There are A LOT more snakes in Nova Scotia than you might think!
And what’s interesting is that they are all incredibly unique and have adapted to fill many habitats and niches.
You’ll see that the snakes that live in Nova Scotia are very different from each other.
For example, some species are venomous, while others use constriction to immobilize their prey. Or the fact that certain snakes are rarely seen because they spend most of their time underground, but others are comfortable living EXTREMELY close to humans.
Today, you’re going to learn about the 4 types of snakes in Nova Scotia!
#1. Smooth Greensnake
- Opheodrys vernalis
- Adults are SLENDER and typically range from 35 to 50 centimeters in length.
- Coloration is uniformly light green with a yellow or white underside and a red tongue with a black tip.
- Juveniles may be olive-green, blue-gray, or even brown until they shed their skin for the first time.
Also called Grass Snakes, these bright green snakes can be found in marshes, meadows, pastures, savannas, open woods, and along stream and lake edges. They prefer moist areas near permanent water sources.
Smooth Greensnake Range Map
They prey almost exclusively on insects and spiders and don’t use constriction; instead quickly striking and swallowing their prey alive.
Smooth Greensnakes hibernate during the winter in Nova Scotia, seeking shelter in old mammal burrows and abandoned anthills. They often hibernate communally with other small snakes. They emerge in the spring, typically in April, and are active until October.
Smooth Greensnakes rely on their EXCELLENT camouflage to avoid predators. They’re also agile and can flee quickly if they must.
#2. Maritime Garter Snake
- Thamnophis sirtalis pallidulus
- Adults can reach 102 centimeters in length!
- Coloration varies but is typically dark green, brown, or black. The stripes that are common on other garter snake species are missing or poorly developed.
- Features a yellowish chin, upper jaw, and belly. Some individuals may display a checkered or speckled patterning on the back.
- Subspecies of the Common Garter Snake.
Maritime Garter Snakes adapt well to humans in eastern Nova Scotia!
They are habitat generalists and can be found almost everywhere! Look for them in forests, shrublands, fields, rocky areas, wetlands, shorelines, and urban and agricultural areas. They’re commonly spotted when moving rocks or logs, where they hide underneath for protection and thermoregulation.
To survive the harsh northern winters in Nova Scotia, these garter snakes hibernate below the frost line. They’ll utilize mammal and crayfish burrows, rock crevices, underground cavities, ant mounds, and manmade structures such as foundations. Interestingly, they often hibernate communally with other snakes!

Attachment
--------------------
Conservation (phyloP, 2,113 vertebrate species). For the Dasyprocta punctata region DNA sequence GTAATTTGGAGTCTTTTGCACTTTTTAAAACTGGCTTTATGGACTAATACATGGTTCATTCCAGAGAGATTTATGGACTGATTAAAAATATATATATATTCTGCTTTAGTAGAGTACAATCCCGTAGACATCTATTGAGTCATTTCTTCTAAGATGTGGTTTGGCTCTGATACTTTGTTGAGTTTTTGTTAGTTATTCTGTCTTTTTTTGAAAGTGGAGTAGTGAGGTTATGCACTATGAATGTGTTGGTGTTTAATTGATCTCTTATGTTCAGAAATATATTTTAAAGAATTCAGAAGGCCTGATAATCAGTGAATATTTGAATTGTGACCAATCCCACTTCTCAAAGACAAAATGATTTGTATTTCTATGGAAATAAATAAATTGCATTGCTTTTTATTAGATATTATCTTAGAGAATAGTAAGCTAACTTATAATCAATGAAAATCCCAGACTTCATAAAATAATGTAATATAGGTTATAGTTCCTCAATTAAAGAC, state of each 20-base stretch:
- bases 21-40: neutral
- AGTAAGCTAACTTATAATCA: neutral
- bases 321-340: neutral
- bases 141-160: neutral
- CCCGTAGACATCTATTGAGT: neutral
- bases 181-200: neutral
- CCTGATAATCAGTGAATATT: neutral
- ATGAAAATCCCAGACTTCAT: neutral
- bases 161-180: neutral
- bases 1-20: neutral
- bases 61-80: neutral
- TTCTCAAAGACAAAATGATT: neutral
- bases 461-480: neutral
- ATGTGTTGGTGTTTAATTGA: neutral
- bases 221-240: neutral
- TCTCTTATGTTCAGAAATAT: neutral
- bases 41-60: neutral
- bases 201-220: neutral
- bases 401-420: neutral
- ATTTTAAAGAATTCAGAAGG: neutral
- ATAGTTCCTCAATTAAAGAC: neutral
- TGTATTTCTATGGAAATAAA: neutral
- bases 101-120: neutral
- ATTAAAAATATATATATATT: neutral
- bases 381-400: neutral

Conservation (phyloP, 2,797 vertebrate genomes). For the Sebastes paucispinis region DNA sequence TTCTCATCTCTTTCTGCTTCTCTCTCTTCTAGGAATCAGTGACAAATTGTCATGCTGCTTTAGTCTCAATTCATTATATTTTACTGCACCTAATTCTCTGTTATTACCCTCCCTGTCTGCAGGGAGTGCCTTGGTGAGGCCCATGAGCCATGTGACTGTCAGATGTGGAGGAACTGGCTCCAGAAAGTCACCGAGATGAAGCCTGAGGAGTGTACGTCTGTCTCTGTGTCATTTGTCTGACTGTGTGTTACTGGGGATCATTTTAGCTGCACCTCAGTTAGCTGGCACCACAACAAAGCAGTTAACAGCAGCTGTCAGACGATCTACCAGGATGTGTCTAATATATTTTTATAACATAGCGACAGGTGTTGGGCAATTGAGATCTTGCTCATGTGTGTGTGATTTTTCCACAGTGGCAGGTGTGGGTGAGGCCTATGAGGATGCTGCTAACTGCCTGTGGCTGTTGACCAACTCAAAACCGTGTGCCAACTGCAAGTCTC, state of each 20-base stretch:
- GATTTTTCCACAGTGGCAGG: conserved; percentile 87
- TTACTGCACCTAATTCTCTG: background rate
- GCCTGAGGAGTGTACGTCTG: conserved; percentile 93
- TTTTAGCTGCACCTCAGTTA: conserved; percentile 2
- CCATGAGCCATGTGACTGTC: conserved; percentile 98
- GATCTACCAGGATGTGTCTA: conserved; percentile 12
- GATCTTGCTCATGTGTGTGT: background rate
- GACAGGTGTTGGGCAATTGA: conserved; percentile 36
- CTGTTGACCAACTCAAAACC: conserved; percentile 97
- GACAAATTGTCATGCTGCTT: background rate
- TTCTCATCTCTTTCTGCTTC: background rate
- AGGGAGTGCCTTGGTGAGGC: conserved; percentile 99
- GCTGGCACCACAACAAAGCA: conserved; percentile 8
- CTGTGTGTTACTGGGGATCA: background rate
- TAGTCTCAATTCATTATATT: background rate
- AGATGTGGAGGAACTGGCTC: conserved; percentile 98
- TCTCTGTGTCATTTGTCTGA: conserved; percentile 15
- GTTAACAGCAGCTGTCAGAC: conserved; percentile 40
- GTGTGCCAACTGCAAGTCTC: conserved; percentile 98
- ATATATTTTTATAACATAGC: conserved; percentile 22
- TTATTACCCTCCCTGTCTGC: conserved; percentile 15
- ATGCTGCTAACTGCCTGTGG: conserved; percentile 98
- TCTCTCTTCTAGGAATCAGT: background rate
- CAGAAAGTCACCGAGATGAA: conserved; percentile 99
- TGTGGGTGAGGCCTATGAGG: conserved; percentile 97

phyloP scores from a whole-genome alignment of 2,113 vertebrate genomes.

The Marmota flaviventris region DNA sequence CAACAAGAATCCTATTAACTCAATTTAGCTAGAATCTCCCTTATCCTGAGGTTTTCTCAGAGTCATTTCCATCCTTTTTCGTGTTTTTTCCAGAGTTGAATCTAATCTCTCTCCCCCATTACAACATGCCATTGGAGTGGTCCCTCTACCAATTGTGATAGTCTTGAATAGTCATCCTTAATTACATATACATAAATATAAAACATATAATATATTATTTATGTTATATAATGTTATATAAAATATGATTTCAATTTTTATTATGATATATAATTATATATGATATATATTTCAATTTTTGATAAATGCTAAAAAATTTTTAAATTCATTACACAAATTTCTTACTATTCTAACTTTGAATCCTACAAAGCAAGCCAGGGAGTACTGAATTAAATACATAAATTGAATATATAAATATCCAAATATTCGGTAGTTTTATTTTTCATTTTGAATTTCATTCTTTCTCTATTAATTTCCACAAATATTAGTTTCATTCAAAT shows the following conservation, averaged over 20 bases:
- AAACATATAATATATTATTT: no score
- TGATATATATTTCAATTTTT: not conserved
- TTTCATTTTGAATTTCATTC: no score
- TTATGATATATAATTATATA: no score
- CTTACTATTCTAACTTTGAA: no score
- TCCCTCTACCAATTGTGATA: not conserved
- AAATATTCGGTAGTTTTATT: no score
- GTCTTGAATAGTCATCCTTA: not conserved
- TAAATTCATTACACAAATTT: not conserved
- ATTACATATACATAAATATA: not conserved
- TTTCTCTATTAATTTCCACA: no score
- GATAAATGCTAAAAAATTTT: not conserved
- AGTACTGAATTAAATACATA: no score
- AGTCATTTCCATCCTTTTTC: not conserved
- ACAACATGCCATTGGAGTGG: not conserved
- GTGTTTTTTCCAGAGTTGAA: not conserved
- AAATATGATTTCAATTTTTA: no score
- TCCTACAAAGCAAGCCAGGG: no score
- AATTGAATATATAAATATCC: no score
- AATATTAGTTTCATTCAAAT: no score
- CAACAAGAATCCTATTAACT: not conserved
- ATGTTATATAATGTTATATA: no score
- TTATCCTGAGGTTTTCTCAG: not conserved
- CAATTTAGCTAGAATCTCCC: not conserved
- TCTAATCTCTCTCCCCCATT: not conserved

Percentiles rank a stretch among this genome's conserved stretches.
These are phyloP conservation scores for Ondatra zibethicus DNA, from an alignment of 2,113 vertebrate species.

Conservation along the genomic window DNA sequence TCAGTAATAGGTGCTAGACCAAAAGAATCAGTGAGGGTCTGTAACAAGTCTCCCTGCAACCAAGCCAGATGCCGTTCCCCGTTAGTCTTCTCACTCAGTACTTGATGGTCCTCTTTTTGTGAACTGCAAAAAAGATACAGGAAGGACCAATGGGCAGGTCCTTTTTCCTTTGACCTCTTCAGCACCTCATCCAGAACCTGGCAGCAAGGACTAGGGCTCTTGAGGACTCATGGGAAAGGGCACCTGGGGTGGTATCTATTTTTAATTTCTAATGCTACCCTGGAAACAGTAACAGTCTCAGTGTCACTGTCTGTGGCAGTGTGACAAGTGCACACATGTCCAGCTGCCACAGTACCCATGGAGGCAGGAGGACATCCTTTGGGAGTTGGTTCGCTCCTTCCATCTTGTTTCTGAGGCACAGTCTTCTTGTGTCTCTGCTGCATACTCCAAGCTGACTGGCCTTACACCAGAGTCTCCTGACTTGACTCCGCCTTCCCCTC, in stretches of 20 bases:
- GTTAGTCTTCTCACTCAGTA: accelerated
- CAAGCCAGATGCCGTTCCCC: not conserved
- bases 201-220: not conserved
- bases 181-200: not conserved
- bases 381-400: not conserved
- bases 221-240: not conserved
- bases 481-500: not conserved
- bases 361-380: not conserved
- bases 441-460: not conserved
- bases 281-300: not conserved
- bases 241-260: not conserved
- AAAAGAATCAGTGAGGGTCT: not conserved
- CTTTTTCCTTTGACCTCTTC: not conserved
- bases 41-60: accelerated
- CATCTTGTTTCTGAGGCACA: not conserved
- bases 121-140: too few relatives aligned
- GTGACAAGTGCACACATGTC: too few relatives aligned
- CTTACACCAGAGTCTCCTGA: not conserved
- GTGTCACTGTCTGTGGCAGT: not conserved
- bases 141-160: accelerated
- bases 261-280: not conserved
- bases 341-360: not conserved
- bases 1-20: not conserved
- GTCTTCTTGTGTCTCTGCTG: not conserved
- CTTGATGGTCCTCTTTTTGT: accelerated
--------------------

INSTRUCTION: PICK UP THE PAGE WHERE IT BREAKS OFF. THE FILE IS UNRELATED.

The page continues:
This species isn’t considered threatened and can live to be TWENTY years old! They’re relatively common and can tolerate moderately disturbed human habitats well. However, populations near roads frequently have high road mortality rates.
#3. Red-bellied Snake
- Storeria occipitomaculata
- A small woodland species that grows between 10 to 25 cm (4-10 in) long.
- Colors vary from orange, gray, black, and brown.
- Their bright red or orange belly stands out from other species.
This species is probably the “cutest” snake in Nova Scotia!
Red-bellied Snakes are small, docile, and have a bright red belly, which makes them VERY easy to identify.
Look for them under logs and leaf litter. They are also commonly found burrowed inside abandoned ant mounds. They are typically diurnal but can be hard to find due to their secretive nature.
Red-belled Snake Range Map
The colors represent the different subspecies of Storeria occipitomaculata.
Red-bellied Snakes have a unique behavior called “lip-curling,” where they curl their lips upward and flick their tongue when eating or feeling threatened. This behavior helps them catch their prey and also scares off potential predators.
Unfortunately, people often kill this species out of fear. This is incredibly sad because these snakes are harmless and valuable to the ecosystem. In addition to this senseless slaughter, many are killed while crossing roads.
#4. Ring-necked Snake
- Diadophis punctatus
- These snakes are usually solid olive, brown, bluish-gray, or smoky colored. Look for a distinctive yellow or red neckband.
- The snake’s head color is usually slightly darker than the rest of the body, tending towards black rather than gray or olive.
- Adults are usually between 25-38 cm (10-15 in) long.
It can be hard to find these snakes in Nova Scotia!
That’s because Ring-necked Snakes are VERY secretive and spend most of their time hiding in areas with lots of cover. In addition, they are nocturnal and rarely seen during the day.
Ring-necked Snake Range Map
The colors represent the different subspecies of Diadophis punctatus.
If you come across one, you may see its unique defense posture. Red-bellied Snakes will curl their tails and expose their bright red-orange bellies when they feel threatened in hopes of scaring you away.
Ring-necked Snakes mostly eat small salamanders, earthworms, and slugs. Not much is known about their population status because they are so hard to find!
Do you need additional help identifying snakes in Nova Scotia?
Try this field guide!
Which of these SNAKES have you seen before in Nova Scotia?
Leave a comment below!
Also, if you enjoy this article, make sure to check out these other Nova Scotiaguides!